Sterling/Euro rates were flat last week and encountered some losses based upon the failure and uncertainty of UK energy firms which is set to affect millions across the country. The pound managed to find some strength and touch the 1.17 level, this strength coming off the back of the latest Bank of England (BoE) meeting on Thursday. Interest rates were kept at a steady 0.1% but the committee warned inflation levels could soon tip over 4% towards the end of the year. Forecasts from the Bank earlier in the year expected inflation to be around 2.5% by year end. Nevertheless, the bank is still refusing to cut stimulus measures and provide any further news on the interest rate hike to counteract these advanced levels of inflation. The Bank’s September update surprised investors by being more ‘hawkish’ in tone than anticipated and money market pricing showed the probability of a 15 basis point hike in the interest rate happening in February 2022 had risen to 87%. Daniel Vernazza’s, chief international economist at UniCredit bank, views were supported by the BoE he suggested, ‘if unemployment does not rise materially then the monetary policy committee will likely tee-up a small (15bp) rate hike as soon as February next year ‘this is furthered by a 40 basis point of hike to 0.5% estimated by September 2022.
The September meeting caused two heavy hitting investment banks (Citi and JP Morgan) to change their expectations for a rate rise to early 2022, whilst Goldman Sachs had done the same earlier in the week.
The energy crisis is likely to continue to impact on the pound’s movements for the coming weeks, with the rising price of gas causing nine UK firms to go bust. The government are still planning on how they can bail out or provide assistance to these companies, across on the continent Spain and Italy have intervened in the pricing markets to relieve some pressure on their gas suppliers. Boris Johnson has been quick to play the situation of a cost-of-living crisis this winter down, by stating ‘spikes in gas prices- like food supply systems will soon end’. Jonathan Brearley the Chief Executive of OFGEM (the energy regulator) refused to support the optimism shown by Johnson, telling MPs that ‘its extremely difficult to predict the future price in Gas, wholesale price has leapt almost 6 times over the last year’ further going on to imply we are in ‘unprecedented territory’ and ‘you can’t rule anything out’ when he was questioned about the chances of the UK running out of gas.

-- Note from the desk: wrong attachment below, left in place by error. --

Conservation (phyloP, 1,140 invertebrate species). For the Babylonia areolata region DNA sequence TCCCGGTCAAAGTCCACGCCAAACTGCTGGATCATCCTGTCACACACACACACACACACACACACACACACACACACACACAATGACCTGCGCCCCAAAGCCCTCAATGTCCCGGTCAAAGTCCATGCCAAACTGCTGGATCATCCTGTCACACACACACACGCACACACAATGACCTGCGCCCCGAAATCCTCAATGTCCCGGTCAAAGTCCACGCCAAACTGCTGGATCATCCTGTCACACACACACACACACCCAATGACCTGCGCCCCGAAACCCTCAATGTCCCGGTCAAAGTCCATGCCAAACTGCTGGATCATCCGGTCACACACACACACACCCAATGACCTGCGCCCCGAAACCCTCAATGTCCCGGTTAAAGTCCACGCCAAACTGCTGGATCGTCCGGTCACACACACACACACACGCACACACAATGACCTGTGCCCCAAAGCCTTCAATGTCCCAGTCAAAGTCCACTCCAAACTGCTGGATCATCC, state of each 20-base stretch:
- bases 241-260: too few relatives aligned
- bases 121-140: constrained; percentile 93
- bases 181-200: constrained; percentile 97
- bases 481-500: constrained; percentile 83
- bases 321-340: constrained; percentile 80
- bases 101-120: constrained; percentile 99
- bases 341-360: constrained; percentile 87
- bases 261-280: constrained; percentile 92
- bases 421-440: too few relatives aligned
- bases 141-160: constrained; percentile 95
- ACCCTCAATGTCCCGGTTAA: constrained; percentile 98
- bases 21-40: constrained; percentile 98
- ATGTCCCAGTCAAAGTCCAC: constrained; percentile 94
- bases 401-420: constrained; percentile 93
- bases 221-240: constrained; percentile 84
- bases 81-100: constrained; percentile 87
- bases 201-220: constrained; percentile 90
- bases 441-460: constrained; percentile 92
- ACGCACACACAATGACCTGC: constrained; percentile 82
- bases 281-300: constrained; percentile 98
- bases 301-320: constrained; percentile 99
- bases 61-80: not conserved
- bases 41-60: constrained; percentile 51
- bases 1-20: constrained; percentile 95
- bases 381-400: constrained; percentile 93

This weekend saw Polling across Germany for the National Election, Angela Merkel who has been in charge since 2005 is not standing for the Election and will be replaced. It is the first time in post war Germany that the standing Chancellor is not seeking re-election. Olaf Scholz’s Centre-left Social Democrats (at the time of writing) led the polls by 1% over Merkels CDU party. Investors will keep a close eye on how things develop in Germany, with the country being the powerhouse economy of Europe. Some reports suggest this election could path the way for a new power structure in Europe. Italy and France are wanting to take a stronger role alongside Germany.
One way Italy has already started to increase its influence was reported by Nexi, an Italian Payments company, who recently announced they are working with the European Central Bank to develop a ‘digital Euro’ to complement the existing monetary system rather than replace physical cash. The news comes as many central banks around the world are looking into the same ideas, with the US federal reserve shortly releasing a research paper into the prospect of a digital currency. However, the ECB seem to be a few steps ahead with Nexi a company with $20 billion market share already assigned to design and construct the project. Nexi CEO, Paolo Bertoluzzo, was keen to downplay the role of Bitcoin, Ethereum etc. in cross border payments citing the wild price swings and ‘Silicon Valley statements’ are the exact opposite of what you need in payments.
This week sees Consumer price Index (CPI) data released on Thursday, these will give us a key insight into the levels of inflation and changes in purchasing trends across the continent. A general rule of thumb is a higher reading is better for the currency in question.
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